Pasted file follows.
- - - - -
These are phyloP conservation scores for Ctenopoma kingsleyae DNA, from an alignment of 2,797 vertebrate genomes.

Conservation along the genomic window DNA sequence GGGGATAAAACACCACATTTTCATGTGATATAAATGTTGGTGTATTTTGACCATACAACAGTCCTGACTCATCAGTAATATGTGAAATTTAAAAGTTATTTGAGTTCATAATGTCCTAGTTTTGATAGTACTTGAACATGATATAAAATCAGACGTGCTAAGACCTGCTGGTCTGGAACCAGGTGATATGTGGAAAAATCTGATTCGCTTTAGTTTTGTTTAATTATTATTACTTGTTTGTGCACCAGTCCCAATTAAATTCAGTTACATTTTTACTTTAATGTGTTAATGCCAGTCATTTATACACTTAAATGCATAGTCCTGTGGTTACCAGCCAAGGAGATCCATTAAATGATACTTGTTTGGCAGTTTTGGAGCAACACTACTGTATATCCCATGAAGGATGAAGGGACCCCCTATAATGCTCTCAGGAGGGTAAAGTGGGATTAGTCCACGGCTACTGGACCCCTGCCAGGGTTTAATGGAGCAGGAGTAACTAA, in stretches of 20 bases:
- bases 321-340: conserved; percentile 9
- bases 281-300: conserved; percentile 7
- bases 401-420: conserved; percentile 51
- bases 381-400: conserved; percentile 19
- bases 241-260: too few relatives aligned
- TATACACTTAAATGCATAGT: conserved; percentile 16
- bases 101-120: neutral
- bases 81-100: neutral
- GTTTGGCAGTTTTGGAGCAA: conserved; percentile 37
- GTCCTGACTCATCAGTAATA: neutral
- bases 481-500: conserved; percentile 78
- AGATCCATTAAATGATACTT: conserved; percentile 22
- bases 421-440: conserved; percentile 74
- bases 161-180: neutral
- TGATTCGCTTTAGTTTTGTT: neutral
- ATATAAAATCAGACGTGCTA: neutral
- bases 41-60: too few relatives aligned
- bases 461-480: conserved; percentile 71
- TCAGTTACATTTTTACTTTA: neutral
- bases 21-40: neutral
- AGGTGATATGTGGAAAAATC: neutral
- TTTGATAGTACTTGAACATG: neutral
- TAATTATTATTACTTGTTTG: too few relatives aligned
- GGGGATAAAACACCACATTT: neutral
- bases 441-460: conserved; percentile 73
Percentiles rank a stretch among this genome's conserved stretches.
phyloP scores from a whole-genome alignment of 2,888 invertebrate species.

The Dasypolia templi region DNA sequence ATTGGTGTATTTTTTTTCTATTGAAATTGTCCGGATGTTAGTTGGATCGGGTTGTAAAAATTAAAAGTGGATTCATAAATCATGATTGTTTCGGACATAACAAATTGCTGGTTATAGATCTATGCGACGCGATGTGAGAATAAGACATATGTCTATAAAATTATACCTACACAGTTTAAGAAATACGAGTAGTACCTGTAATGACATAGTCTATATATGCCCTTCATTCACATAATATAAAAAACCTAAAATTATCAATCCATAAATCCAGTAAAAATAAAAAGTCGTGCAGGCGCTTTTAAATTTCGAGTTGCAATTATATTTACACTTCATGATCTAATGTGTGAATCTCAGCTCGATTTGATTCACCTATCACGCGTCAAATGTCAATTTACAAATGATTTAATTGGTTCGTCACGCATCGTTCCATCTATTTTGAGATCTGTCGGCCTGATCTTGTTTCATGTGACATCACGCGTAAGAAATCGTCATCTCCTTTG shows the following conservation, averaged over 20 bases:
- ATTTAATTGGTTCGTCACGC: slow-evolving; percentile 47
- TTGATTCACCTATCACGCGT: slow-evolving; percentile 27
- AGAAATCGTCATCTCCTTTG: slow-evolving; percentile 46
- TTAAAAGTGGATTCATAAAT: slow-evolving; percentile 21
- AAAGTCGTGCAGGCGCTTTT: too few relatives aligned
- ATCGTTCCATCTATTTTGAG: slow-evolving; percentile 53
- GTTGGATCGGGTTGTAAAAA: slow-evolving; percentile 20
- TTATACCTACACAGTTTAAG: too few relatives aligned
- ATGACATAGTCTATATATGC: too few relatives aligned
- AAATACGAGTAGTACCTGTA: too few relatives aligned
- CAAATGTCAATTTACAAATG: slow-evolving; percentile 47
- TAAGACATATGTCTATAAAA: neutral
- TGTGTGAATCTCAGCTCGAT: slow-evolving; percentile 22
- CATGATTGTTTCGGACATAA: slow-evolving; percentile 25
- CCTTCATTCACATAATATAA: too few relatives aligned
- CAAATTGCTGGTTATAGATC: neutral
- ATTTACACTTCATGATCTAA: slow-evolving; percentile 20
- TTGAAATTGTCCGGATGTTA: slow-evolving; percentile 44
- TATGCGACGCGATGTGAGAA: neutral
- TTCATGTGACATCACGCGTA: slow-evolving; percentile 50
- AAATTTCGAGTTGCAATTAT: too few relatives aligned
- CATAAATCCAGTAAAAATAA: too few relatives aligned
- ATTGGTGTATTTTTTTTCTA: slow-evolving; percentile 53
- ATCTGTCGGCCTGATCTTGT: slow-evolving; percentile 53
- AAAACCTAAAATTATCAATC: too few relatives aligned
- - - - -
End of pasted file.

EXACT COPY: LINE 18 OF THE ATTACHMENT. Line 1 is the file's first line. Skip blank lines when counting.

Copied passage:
- ATATAAAATCAGACGTGCTA: neutral